A breathtaking achievement, Jon Mark's ambient debut The Standing Stones of Callanish (1988) mines its source - the Celtic legacy of Britain - with exceptional sensitivity. His tone is unmistakable: broad, sweeping, multi-layered keyboard harmonies of incredible richness and textural subtlety, underpinned by deep, resonant bass drones

artist:
Jon Mark

country of origin:
New Zealand

style(s):
Ambient, Celtic, environmental, new age, jazz

decades active:
80's - 90's

essential releases:

  • The Standing Stones Of Callanish (Kuckuck, 1988)
  • Alhambra (Kuckuck, 1992)
  • A Sunday In Autumn (White Cloud/Naxos, 1994)
  • Sand [with David Parsons] (White Cloud/Naxos, 2008)

Reviewed by Mike G

Eckart Rahn, founder of pioneering world music/ambient label Celestial Harmonies, had a simple, evocative philosophy: "The art of refinement through expression". It would be hard to a find a better example of that ideal than the music of Jon Mark, who's ambient music captures a sense of time and place with extraordinary sensitivity and feeling.

Mark’s move into the ambient zone came fairly late in a career that started in the 60’s playing session guitar alongside The Rolling Stones, bluesman John Mayall and working as an arranger for singer Marianne Faithful. In 1971 he formed the Mark-Almond Band with saxophonist David Almond, a jazz/rock/folk fusion combo which built a loyal following during the 70’s.

Then, somehow, Jon Mark came into ambient music. His instrumental solo debut, the all-synthesiser Standing Stones Of Callanish (1988), was released following his relocation to New Zealand in the mid-1980’s. A breathtaking achievement, Standing Stones mines its source - the Celtic legacy of Britain - with exceptional sensitivity. Mark’s tone is unmistakable: broad, sweeping, multi-layered keyboard harmonies of incredible richness and textural subtlety, underpinned by deep, resonant bass drones. The album is by turns exhilarating (“Journey Across The Crystal Sea”), romantic (“Choe’s Day”) and darkly foreboding (“Coming Of The North Wind”). The music’s folk connections remain ambiguous. Is that traces of Anglo-Irish folk melodies we hear embedded in the mix? Or has Mark created this pictorial language largely on his own? And what of his jazz roots? It’s all rather difficult to tell, but after years of Celtic-themed ambient and new age releases The Standing Stones Of Callanish still possesses the evocative power of a truly definitive work.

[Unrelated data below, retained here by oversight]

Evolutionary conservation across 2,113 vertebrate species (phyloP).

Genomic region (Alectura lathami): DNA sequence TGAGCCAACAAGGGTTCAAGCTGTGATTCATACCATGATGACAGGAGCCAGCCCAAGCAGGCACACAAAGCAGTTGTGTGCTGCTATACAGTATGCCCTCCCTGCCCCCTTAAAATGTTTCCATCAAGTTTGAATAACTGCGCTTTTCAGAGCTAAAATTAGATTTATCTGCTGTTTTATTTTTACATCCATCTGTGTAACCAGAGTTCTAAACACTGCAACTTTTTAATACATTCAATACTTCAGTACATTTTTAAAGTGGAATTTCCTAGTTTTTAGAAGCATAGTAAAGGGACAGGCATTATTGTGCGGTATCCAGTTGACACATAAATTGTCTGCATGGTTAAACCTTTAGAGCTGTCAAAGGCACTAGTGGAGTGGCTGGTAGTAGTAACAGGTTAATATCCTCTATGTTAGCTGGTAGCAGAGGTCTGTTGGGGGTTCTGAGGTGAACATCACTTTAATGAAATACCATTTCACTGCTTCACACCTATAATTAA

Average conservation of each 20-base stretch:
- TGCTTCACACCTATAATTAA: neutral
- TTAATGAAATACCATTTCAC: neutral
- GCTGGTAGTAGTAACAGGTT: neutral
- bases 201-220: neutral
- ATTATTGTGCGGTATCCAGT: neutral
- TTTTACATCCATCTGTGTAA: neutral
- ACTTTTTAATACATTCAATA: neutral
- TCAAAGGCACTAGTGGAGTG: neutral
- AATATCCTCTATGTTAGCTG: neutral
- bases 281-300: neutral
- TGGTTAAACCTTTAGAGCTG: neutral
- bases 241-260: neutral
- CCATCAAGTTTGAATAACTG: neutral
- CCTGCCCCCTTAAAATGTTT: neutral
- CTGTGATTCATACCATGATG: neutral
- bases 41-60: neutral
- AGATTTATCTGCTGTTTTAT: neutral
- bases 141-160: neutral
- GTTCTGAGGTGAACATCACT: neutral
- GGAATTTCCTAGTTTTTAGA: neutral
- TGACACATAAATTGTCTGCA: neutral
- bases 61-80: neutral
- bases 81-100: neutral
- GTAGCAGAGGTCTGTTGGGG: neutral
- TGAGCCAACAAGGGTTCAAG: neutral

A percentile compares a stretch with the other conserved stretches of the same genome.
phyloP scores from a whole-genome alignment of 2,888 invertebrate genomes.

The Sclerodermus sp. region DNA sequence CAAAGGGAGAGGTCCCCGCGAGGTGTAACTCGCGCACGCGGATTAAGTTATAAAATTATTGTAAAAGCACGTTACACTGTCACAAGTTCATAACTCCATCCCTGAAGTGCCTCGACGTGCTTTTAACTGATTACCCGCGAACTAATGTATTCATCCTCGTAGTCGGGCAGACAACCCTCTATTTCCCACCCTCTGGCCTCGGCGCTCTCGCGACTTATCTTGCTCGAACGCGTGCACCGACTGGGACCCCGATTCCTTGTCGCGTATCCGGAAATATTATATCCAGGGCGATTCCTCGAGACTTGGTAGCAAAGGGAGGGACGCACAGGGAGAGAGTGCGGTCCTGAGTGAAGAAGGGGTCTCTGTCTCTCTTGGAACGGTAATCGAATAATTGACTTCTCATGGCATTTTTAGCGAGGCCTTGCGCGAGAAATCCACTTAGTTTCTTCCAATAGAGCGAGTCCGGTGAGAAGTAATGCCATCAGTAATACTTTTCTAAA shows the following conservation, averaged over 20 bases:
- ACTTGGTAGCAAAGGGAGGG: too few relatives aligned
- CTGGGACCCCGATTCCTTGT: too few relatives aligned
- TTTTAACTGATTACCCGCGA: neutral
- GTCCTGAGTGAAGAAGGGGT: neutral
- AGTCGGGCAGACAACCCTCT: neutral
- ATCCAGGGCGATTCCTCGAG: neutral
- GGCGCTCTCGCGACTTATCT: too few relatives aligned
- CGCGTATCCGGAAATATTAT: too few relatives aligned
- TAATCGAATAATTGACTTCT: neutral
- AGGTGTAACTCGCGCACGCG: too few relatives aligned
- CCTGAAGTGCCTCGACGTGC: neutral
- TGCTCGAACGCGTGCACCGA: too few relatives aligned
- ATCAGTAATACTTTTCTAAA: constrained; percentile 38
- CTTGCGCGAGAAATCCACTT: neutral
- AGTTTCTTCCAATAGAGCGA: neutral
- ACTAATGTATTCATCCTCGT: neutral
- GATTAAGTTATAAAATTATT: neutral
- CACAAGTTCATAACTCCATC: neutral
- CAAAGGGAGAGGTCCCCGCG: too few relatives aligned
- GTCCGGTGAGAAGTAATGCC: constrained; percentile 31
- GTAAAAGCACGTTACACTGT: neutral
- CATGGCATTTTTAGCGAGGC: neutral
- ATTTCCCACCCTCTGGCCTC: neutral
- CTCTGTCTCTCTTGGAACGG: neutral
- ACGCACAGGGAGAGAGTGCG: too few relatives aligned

So definitive, in fact, that Mark’s several other Celtic-themed releases like Land Of Merlin (1990) pale in comparison. Far better is Alhambra (1992). Turning from Britain to the heritage and melodies of Moorish Spain he delivers another magnificently evocative set, this time enhancing his trademark keyboard washes with touches of trumpet, classical guitar and a sprinkling of light percussion. Regal, mysterious, and blessed with moments of pure rapture - notably “Glory Of Spain” - you will be moved.

By 1993 Mark had formed his own label White Cloud - since sold to classical label Naxos - as both an outlet for both his own music and a roster of other artists. The pick of the bunch from his fairly prolific 90's period is A Sunday In Autumn (1994) on which he paints fascinatingly vivid pictures of a day spent in New York; firstly upstate in the idyllic countryside of New England, then on the streets of New York City. Piano and brass make a telling impression on tracks like “Sunday Morning” and “The City, the Bag Lady and the Snow”, the latter featuring some exquisitely phrased flugelhorn by local legend Jacki Coon. It exudes a more jazzy ambience than the earlier albums and has with a distinctly urban feel, and like all good impressionists Mark rarely resorts to sugary sentiment to make his point.

Since the 90's, there has only been one more ambient release from Mark but it's a very good one indeed. The Middle Eastern desert exotica of Sand (2008) is a surprising and welcome collaboration with fellow New Zealander David Parsons, a veteran ambient artist whose music, like Mark's, is renown for its exceptional sense of place. Eastern drones and rhythms with electronic production is well-worn territory to be sure, but Mark and Parsons bring a potency and textural richness to Sand that elevates it well above typical exotic chillout fare.

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